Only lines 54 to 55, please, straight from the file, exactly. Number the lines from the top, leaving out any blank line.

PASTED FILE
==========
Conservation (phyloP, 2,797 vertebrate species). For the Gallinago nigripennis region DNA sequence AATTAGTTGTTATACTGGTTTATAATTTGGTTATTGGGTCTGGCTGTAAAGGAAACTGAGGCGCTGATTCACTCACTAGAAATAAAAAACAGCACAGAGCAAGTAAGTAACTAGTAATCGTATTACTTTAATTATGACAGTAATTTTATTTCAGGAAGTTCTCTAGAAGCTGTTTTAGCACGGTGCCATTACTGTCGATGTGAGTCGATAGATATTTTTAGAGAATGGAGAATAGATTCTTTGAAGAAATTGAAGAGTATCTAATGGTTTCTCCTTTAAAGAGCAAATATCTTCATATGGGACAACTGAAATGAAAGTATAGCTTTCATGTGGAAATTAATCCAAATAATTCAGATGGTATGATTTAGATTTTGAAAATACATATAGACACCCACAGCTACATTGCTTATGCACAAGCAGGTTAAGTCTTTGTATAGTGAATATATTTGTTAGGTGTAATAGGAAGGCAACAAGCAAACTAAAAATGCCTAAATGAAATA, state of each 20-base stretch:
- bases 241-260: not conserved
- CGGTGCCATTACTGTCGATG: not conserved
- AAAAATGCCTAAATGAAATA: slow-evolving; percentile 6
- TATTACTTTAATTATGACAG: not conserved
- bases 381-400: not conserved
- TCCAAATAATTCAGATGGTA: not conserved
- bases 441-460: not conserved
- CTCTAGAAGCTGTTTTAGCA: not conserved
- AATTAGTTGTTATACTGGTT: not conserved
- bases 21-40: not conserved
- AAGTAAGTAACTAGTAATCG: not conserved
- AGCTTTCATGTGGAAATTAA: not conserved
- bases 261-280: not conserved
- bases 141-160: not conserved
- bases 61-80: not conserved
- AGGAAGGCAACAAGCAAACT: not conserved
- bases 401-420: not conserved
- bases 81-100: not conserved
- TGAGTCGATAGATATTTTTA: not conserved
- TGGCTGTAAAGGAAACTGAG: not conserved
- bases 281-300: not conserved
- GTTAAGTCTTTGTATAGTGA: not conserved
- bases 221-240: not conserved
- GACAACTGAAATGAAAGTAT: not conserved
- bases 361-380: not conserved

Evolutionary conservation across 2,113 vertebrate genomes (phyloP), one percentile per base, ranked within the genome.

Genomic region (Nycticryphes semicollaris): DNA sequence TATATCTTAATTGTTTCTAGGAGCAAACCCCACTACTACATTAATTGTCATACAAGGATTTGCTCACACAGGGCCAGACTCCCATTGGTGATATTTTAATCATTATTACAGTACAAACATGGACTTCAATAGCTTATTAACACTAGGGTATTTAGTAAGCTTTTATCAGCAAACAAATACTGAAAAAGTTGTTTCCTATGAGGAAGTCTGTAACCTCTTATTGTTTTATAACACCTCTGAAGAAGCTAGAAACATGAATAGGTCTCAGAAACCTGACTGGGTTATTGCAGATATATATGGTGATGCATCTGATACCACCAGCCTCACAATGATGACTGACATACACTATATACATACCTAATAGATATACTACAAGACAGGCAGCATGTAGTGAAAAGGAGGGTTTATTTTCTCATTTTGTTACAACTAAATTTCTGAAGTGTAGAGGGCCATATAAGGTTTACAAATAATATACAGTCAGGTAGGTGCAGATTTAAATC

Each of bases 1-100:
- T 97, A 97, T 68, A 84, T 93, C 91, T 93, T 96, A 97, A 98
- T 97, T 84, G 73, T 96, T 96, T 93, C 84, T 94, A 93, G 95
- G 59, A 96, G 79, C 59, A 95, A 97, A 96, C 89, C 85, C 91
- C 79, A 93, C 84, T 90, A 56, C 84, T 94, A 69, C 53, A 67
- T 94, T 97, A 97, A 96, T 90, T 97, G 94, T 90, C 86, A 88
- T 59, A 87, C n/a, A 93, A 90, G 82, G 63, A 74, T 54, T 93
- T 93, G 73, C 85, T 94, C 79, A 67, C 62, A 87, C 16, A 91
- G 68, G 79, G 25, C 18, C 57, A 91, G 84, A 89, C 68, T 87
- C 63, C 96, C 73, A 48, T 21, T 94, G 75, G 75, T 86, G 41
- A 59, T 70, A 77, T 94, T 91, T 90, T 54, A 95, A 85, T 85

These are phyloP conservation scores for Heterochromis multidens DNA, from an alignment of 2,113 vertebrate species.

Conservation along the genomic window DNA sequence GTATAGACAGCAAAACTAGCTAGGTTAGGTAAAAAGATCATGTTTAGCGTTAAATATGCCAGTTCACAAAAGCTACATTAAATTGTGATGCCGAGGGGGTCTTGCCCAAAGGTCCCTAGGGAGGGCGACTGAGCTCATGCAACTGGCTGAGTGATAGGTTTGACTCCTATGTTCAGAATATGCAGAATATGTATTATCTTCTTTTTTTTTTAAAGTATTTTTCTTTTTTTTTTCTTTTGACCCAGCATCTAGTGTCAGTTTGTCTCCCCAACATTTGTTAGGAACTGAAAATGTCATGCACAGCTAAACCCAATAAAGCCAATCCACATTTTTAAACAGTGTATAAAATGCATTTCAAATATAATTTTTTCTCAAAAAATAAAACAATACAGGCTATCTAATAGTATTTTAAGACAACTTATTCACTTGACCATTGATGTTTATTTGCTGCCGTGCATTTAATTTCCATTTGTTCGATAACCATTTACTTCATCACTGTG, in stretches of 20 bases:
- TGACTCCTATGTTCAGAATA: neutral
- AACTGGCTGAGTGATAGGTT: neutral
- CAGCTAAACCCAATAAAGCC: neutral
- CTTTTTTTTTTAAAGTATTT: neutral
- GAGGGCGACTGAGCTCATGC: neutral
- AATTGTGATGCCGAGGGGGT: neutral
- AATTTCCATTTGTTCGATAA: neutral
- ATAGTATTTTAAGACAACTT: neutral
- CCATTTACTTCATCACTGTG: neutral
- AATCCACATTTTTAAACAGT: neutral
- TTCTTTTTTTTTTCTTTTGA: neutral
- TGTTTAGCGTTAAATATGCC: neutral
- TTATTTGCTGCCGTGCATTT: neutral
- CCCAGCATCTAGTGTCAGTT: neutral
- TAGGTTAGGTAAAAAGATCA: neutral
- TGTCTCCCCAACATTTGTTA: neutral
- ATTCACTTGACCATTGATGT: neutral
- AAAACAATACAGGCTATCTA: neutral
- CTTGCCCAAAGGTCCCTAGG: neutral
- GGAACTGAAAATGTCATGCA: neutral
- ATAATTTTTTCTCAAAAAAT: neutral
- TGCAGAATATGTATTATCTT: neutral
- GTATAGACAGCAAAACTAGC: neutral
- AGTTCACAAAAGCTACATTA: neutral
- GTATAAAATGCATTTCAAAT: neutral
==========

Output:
- TTATTTGCTGCCGTGCATTT: neutral
- CCCAGCATCTAGTGTCAGTT: neutral